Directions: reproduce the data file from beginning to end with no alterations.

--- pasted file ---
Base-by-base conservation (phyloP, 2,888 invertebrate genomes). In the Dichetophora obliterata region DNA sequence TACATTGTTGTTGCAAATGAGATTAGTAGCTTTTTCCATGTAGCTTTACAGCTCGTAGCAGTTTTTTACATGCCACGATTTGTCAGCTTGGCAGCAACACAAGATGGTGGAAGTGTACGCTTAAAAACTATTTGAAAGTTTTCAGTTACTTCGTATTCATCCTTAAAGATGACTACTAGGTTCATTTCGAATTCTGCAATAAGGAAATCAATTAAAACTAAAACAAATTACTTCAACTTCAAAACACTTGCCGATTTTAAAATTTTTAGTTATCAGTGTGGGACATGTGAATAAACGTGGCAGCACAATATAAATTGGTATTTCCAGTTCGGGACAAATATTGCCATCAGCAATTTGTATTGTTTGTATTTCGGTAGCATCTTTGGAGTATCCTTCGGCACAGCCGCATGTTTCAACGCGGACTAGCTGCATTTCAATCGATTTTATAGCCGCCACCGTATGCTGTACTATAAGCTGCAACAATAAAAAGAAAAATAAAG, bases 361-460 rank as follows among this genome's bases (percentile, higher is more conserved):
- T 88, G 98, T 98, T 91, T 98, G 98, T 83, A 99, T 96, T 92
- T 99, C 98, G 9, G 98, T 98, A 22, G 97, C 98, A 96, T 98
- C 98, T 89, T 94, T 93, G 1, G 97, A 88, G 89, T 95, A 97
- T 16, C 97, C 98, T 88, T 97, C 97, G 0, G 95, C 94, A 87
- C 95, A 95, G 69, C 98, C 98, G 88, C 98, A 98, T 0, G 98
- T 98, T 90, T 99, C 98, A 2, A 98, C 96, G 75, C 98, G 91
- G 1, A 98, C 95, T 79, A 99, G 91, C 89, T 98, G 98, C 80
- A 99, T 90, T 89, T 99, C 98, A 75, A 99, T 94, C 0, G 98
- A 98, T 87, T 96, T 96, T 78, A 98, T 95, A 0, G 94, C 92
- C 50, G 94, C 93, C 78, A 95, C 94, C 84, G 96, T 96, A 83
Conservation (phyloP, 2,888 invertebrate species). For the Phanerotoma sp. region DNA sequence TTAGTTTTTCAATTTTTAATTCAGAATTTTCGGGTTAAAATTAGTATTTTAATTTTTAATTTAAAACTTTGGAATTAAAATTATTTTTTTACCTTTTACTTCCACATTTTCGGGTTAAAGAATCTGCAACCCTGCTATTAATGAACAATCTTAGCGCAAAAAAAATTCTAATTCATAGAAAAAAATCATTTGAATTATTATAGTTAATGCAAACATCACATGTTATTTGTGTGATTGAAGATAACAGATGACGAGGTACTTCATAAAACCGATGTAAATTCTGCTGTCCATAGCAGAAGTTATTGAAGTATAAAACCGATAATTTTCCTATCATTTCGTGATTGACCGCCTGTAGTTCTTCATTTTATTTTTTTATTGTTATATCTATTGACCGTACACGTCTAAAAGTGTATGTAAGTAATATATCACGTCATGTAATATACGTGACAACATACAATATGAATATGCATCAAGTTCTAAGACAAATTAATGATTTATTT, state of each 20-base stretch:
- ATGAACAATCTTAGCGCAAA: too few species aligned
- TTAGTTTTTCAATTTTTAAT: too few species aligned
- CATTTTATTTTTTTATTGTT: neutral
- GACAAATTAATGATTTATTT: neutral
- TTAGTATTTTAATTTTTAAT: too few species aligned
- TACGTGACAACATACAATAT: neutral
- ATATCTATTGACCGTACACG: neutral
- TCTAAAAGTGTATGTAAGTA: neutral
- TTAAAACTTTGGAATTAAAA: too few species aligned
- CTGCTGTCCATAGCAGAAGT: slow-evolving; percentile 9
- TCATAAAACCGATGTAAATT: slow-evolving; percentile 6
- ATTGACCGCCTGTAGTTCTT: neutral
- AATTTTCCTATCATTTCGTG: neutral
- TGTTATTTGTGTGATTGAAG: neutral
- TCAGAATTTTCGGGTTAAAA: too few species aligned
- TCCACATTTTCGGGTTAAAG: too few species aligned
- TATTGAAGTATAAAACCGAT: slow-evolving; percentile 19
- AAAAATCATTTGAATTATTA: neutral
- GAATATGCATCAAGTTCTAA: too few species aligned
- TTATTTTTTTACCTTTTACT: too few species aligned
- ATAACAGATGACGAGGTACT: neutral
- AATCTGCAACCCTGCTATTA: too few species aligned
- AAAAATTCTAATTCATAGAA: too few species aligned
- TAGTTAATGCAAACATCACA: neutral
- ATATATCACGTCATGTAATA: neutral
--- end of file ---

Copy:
Base-by-base conservation (phyloP, 2,888 invertebrate genomes). In the Dichetophora obliterata region DNA sequence TACATTGTTGTTGCAAATGAGATTAGTAGCTTTTTCCATGTAGCTTTACAGCTCGTAGCAGTTTTTTACATGCCACGATTTGTCAGCTTGGCAGCAACACAAGATGGTGGAAGTGTACGCTTAAAAACTATTTGAAAGTTTTCAGTTACTTCGTATTCATCCTTAAAGATGACTACTAGGTTCATTTCGAATTCTGCAATAAGGAAATCAATTAAAACTAAAACAAATTACTTCAACTTCAAAACACTTGCCGATTTTAAAATTTTTAGTTATCAGTGTGGGACATGTGAATAAACGTGGCAGCACAATATAAATTGGTATTTCCAGTTCGGGACAAATATTGCCATCAGCAATTTGTATTGTTTGTATTTCGGTAGCATCTTTGGAGTATCCTTCGGCACAGCCGCATGTTTCAACGCGGACTAGCTGCATTTCAATCGATTTTATAGCCGCCACCGTATGCTGTACTATAAGCTGCAACAATAAAAAGAAAAATAAAG, bases 361-460 rank as follows among this genome's bases (percentile, higher is more conserved):
- T 88, G 98, T 98, T 91, T 98, G 98, T 83, A 99, T 96, T 92
- T 99, C 98, G 9, G 98, T 98, A 22, G 97, C 98, A 96, T 98
- C 98, T 89, T 94, T 93, G 1, G 97, A 88, G 89, T 95, A 97
- T 16, C 97, C 98, T 88, T 97, C 97, G 0, G 95, C 94, A 87
- C 95, A 95, G 69, C 98, C 98, G 88, C 98, A 98, T 0, G 98
- T 98, T 90, T 99, C 98, A 2, A 98, C 96, G 75, C 98, G 91
- G 1, A 98, C 95, T 79, A 99, G 91, C 89, T 98, G 98, C 80
- A 99, T 90, T 89, T 99, C 98, A 75, A 99, T 94, C 0, G 98
- A 98, T 87, T 96, T 96, T 78, A 98, T 95, A 0, G 94, C 92
- C 50, G 94, C 93, C 78, A 95, C 94, C 84, G 96, T 96, A 83
Conservation (phyloP, 2,888 invertebrate species). For the Phanerotoma sp. region DNA sequence TTAGTTTTTCAATTTTTAATTCAGAATTTTCGGGTTAAAATTAGTATTTTAATTTTTAATTTAAAACTTTGGAATTAAAATTATTTTTTTACCTTTTACTTCCACATTTTCGGGTTAAAGAATCTGCAACCCTGCTATTAATGAACAATCTTAGCGCAAAAAAAATTCTAATTCATAGAAAAAAATCATTTGAATTATTATAGTTAATGCAAACATCACATGTTATTTGTGTGATTGAAGATAACAGATGACGAGGTACTTCATAAAACCGATGTAAATTCTGCTGTCCATAGCAGAAGTTATTGAAGTATAAAACCGATAATTTTCCTATCATTTCGTGATTGACCGCCTGTAGTTCTTCATTTTATTTTTTTATTGTTATATCTATTGACCGTACACGTCTAAAAGTGTATGTAAGTAATATATCACGTCATGTAATATACGTGACAACATACAATATGAATATGCATCAAGTTCTAAGACAAATTAATGATTTATTT, state of each 20-base stretch:
- ATGAACAATCTTAGCGCAAA: too few species aligned
- TTAGTTTTTCAATTTTTAAT: too few species aligned
- CATTTTATTTTTTTATTGTT: neutral
- GACAAATTAATGATTTATTT: neutral
- TTAGTATTTTAATTTTTAAT: too few species aligned
- TACGTGACAACATACAATAT: neutral
- ATATCTATTGACCGTACACG: neutral
- TCTAAAAGTGTATGTAAGTA: neutral
- TTAAAACTTTGGAATTAAAA: too few species aligned
- CTGCTGTCCATAGCAGAAGT: slow-evolving; percentile 9
- TCATAAAACCGATGTAAATT: slow-evolving; percentile 6
- ATTGACCGCCTGTAGTTCTT: neutral
- AATTTTCCTATCATTTCGTG: neutral
- TGTTATTTGTGTGATTGAAG: neutral
- TCAGAATTTTCGGGTTAAAA: too few species aligned
- TCCACATTTTCGGGTTAAAG: too few species aligned
- TATTGAAGTATAAAACCGAT: slow-evolving; percentile 19
- AAAAATCATTTGAATTATTA: neutral
- GAATATGCATCAAGTTCTAA: too few species aligned
- TTATTTTTTTACCTTTTACT: too few species aligned
- ATAACAGATGACGAGGTACT: neutral
- AATCTGCAACCCTGCTATTA: too few species aligned
- AAAAATTCTAATTCATAGAA: too few species aligned
- TAGTTAATGCAAACATCACA: neutral
- ATATATCACGTCATGTAATA: neutral